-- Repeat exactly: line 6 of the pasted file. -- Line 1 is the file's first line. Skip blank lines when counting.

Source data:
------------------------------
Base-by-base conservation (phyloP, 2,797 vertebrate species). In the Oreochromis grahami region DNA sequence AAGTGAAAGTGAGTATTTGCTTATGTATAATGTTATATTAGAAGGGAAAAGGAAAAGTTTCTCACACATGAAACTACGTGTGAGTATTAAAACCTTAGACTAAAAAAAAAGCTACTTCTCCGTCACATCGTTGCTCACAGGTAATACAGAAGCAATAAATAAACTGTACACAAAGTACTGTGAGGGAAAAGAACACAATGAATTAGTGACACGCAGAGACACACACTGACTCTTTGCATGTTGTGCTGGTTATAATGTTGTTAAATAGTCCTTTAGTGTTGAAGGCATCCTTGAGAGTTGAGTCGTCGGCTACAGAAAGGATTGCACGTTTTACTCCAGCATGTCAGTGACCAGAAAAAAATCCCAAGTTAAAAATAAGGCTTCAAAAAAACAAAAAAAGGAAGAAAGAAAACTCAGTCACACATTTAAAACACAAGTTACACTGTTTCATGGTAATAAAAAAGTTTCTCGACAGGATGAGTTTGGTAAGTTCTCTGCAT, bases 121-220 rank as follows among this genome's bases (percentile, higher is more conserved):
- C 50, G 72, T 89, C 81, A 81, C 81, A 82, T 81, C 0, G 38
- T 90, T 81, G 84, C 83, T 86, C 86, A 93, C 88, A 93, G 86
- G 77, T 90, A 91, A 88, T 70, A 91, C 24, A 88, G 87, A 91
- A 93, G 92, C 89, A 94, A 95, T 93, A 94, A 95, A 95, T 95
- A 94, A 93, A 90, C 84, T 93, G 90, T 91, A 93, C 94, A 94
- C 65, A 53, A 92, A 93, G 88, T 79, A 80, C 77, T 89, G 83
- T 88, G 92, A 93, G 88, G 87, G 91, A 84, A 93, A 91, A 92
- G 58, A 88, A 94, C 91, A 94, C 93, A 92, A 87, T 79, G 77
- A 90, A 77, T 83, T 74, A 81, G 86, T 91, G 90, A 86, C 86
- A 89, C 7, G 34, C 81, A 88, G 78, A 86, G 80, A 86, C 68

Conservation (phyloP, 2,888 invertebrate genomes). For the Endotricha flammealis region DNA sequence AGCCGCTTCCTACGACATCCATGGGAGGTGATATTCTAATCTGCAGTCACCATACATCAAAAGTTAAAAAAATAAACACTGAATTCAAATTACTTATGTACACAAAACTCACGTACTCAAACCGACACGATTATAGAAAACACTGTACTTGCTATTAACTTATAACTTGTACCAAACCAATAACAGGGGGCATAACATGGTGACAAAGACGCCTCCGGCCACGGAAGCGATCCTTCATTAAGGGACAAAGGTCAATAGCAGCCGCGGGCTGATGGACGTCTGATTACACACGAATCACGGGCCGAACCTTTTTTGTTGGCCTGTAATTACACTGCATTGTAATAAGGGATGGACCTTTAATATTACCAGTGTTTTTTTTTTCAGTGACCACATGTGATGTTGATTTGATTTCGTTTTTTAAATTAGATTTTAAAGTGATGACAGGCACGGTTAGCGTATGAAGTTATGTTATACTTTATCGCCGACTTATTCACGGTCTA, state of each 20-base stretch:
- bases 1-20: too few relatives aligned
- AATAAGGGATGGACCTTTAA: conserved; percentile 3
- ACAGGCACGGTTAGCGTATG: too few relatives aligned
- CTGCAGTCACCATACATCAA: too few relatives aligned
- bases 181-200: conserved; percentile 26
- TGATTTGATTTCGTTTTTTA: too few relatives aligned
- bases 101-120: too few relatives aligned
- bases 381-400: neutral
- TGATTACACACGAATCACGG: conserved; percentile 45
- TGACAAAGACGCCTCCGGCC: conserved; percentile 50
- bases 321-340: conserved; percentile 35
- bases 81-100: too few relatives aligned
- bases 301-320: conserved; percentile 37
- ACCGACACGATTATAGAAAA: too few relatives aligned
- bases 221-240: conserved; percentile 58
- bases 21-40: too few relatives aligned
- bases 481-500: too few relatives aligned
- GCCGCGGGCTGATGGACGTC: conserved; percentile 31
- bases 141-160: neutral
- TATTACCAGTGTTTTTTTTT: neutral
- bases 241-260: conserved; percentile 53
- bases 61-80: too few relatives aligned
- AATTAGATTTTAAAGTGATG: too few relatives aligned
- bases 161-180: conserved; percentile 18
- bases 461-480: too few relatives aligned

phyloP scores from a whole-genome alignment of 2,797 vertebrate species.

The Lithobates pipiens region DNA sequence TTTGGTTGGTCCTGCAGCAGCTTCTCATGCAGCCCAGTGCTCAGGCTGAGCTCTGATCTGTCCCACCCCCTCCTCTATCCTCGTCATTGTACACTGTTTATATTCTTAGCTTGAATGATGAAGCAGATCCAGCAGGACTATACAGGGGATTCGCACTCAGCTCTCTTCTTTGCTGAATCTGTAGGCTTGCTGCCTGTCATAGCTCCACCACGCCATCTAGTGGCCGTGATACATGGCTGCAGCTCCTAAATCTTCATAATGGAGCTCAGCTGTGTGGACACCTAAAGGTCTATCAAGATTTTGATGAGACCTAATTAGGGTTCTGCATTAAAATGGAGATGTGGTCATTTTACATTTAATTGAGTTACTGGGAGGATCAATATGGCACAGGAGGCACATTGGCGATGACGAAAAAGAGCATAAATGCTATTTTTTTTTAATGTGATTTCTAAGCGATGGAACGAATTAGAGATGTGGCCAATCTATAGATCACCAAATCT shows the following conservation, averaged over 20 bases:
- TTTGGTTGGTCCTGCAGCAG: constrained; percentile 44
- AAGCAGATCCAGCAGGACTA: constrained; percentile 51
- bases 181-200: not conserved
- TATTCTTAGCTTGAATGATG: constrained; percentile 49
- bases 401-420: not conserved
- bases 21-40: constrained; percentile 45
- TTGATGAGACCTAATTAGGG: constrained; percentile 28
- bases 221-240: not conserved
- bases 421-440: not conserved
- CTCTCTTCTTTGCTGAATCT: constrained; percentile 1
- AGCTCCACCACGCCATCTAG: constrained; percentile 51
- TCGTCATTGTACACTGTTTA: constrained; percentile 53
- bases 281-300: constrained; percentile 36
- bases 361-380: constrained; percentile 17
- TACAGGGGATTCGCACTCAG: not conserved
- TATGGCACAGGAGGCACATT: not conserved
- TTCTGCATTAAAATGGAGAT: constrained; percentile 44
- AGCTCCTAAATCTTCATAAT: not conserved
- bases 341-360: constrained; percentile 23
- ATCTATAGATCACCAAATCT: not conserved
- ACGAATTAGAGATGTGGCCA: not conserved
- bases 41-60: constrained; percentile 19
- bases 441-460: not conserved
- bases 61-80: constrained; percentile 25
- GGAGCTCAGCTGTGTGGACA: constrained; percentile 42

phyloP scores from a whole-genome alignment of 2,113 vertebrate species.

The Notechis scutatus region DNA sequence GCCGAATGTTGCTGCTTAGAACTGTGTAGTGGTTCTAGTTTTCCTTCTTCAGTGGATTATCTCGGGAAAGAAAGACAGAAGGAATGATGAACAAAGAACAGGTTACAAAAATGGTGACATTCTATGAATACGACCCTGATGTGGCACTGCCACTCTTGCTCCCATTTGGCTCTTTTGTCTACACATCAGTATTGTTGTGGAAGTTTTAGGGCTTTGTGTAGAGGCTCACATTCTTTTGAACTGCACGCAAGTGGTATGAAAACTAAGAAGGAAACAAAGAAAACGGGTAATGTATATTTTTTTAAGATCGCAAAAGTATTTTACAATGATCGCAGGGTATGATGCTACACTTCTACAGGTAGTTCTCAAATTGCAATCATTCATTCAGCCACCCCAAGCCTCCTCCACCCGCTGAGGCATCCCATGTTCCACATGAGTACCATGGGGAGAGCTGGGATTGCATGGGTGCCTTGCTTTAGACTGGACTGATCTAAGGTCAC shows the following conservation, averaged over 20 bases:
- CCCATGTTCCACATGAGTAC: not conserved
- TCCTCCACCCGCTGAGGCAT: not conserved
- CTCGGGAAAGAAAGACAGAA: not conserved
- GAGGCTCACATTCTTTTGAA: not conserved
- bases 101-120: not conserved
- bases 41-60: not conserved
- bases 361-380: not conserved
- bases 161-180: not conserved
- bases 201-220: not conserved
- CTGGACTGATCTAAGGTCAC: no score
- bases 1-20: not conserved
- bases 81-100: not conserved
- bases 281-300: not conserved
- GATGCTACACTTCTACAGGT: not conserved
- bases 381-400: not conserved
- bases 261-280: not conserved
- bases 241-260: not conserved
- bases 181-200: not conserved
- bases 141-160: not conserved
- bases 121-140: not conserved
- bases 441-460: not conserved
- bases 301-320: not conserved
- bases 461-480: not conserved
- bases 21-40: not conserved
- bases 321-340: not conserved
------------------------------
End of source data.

- A 94, A 93, A 90, C 84, T 93, G 90, T 91, A 93, C 94, A 94